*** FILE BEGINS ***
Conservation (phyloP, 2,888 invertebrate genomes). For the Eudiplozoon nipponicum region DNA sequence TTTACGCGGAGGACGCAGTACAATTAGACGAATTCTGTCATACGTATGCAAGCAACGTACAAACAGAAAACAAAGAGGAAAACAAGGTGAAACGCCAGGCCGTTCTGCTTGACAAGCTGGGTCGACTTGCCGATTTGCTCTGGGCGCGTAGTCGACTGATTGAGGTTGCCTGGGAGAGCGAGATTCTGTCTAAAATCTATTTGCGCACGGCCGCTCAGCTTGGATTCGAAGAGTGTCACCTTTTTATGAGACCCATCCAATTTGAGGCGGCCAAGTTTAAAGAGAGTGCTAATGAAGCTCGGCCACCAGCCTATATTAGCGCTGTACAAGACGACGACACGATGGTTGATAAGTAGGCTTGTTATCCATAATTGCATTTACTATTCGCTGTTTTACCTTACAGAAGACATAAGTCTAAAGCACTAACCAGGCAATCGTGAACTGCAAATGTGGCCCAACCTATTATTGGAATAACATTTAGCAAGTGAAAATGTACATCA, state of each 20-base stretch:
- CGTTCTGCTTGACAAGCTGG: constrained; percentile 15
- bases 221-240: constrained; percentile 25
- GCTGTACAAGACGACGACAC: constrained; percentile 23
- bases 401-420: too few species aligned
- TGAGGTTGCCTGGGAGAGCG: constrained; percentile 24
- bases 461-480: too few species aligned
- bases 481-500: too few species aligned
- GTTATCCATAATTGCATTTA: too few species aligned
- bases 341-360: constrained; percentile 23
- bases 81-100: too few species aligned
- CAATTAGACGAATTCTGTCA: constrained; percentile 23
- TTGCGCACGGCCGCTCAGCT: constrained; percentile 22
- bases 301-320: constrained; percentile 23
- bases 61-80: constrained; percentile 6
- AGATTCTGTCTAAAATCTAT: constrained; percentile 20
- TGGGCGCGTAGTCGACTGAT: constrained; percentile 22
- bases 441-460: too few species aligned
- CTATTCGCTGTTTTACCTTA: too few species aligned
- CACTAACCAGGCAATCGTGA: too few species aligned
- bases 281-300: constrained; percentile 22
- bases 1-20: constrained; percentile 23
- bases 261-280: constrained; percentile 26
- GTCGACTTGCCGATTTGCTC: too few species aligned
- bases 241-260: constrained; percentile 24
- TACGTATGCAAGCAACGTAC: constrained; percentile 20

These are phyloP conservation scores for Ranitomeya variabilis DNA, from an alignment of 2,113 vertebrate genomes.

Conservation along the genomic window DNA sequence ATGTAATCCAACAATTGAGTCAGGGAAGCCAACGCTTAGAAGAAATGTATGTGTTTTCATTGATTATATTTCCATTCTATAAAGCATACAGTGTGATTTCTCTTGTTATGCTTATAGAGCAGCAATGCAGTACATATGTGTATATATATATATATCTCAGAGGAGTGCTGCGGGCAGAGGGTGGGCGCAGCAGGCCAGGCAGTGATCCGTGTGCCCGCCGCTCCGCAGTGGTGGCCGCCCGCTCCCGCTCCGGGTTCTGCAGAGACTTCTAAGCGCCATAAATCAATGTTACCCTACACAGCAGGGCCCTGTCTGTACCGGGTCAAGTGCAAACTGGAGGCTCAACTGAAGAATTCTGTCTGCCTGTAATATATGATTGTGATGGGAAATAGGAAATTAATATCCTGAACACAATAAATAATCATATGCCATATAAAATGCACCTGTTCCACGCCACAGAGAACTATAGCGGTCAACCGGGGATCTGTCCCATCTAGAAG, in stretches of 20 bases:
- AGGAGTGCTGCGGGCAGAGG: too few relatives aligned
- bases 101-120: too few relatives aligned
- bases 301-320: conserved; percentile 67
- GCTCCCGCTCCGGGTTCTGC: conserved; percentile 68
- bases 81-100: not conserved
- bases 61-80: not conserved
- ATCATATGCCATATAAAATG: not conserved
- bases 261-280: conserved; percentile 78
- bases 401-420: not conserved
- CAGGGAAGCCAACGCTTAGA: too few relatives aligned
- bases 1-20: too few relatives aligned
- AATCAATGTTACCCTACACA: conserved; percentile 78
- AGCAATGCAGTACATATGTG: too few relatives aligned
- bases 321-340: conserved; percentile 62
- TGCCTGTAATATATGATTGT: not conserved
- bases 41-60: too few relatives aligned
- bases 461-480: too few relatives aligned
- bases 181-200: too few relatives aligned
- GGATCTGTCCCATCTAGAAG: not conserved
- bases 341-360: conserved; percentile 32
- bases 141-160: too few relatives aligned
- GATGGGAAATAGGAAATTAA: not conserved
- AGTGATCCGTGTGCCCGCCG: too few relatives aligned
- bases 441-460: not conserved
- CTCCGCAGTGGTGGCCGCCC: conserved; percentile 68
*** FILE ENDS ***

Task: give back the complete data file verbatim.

Conservation (phyloP, 2,888 invertebrate genomes). For the Eudiplozoon nipponicum region DNA sequence TTTACGCGGAGGACGCAGTACAATTAGACGAATTCTGTCATACGTATGCAAGCAACGTACAAACAGAAAACAAAGAGGAAAACAAGGTGAAACGCCAGGCCGTTCTGCTTGACAAGCTGGGTCGACTTGCCGATTTGCTCTGGGCGCGTAGTCGACTGATTGAGGTTGCCTGGGAGAGCGAGATTCTGTCTAAAATCTATTTGCGCACGGCCGCTCAGCTTGGATTCGAAGAGTGTCACCTTTTTATGAGACCCATCCAATTTGAGGCGGCCAAGTTTAAAGAGAGTGCTAATGAAGCTCGGCCACCAGCCTATATTAGCGCTGTACAAGACGACGACACGATGGTTGATAAGTAGGCTTGTTATCCATAATTGCATTTACTATTCGCTGTTTTACCTTACAGAAGACATAAGTCTAAAGCACTAACCAGGCAATCGTGAACTGCAAATGTGGCCCAACCTATTATTGGAATAACATTTAGCAAGTGAAAATGTACATCA, state of each 20-base stretch:
- CGTTCTGCTTGACAAGCTGG: constrained; percentile 15
- bases 221-240: constrained; percentile 25
- GCTGTACAAGACGACGACAC: constrained; percentile 23
- bases 401-420: too few species aligned
- TGAGGTTGCCTGGGAGAGCG: constrained; percentile 24
- bases 461-480: too few species aligned
- bases 481-500: too few species aligned
- GTTATCCATAATTGCATTTA: too few species aligned
- bases 341-360: constrained; percentile 23
- bases 81-100: too few species aligned
- CAATTAGACGAATTCTGTCA: constrained; percentile 23
- TTGCGCACGGCCGCTCAGCT: constrained; percentile 22
- bases 301-320: constrained; percentile 23
- bases 61-80: constrained; percentile 6
- AGATTCTGTCTAAAATCTAT: constrained; percentile 20
- TGGGCGCGTAGTCGACTGAT: constrained; percentile 22
- bases 441-460: too few species aligned
- CTATTCGCTGTTTTACCTTA: too few species aligned
- CACTAACCAGGCAATCGTGA: too few species aligned
- bases 281-300: constrained; percentile 22
- bases 1-20: constrained; percentile 23
- bases 261-280: constrained; percentile 26
- GTCGACTTGCCGATTTGCTC: too few species aligned
- bases 241-260: constrained; percentile 24
- TACGTATGCAAGCAACGTAC: constrained; percentile 20

These are phyloP conservation scores for Ranitomeya variabilis DNA, from an alignment of 2,113 vertebrate genomes.

Conservation along the genomic window DNA sequence ATGTAATCCAACAATTGAGTCAGGGAAGCCAACGCTTAGAAGAAATGTATGTGTTTTCATTGATTATATTTCCATTCTATAAAGCATACAGTGTGATTTCTCTTGTTATGCTTATAGAGCAGCAATGCAGTACATATGTGTATATATATATATATCTCAGAGGAGTGCTGCGGGCAGAGGGTGGGCGCAGCAGGCCAGGCAGTGATCCGTGTGCCCGCCGCTCCGCAGTGGTGGCCGCCCGCTCCCGCTCCGGGTTCTGCAGAGACTTCTAAGCGCCATAAATCAATGTTACCCTACACAGCAGGGCCCTGTCTGTACCGGGTCAAGTGCAAACTGGAGGCTCAACTGAAGAATTCTGTCTGCCTGTAATATATGATTGTGATGGGAAATAGGAAATTAATATCCTGAACACAATAAATAATCATATGCCATATAAAATGCACCTGTTCCACGCCACAGAGAACTATAGCGGTCAACCGGGGATCTGTCCCATCTAGAAG, in stretches of 20 bases:
- AGGAGTGCTGCGGGCAGAGG: too few relatives aligned
- bases 101-120: too few relatives aligned
- bases 301-320: conserved; percentile 67
- GCTCCCGCTCCGGGTTCTGC: conserved; percentile 68
- bases 81-100: not conserved
- bases 61-80: not conserved
- ATCATATGCCATATAAAATG: not conserved
- bases 261-280: conserved; percentile 78
- bases 401-420: not conserved
- CAGGGAAGCCAACGCTTAGA: too few relatives aligned
- bases 1-20: too few relatives aligned
- AATCAATGTTACCCTACACA: conserved; percentile 78
- AGCAATGCAGTACATATGTG: too few relatives aligned
- bases 321-340: conserved; percentile 62
- TGCCTGTAATATATGATTGT: not conserved
- bases 41-60: too few relatives aligned
- bases 461-480: too few relatives aligned
- bases 181-200: too few relatives aligned
- GGATCTGTCCCATCTAGAAG: not conserved
- bases 341-360: conserved; percentile 32
- bases 141-160: too few relatives aligned
- GATGGGAAATAGGAAATTAA: not conserved
- AGTGATCCGTGTGCCCGCCG: too few relatives aligned
- bases 441-460: not conserved
- CTCCGCAGTGGTGGCCGCCC: conserved; percentile 68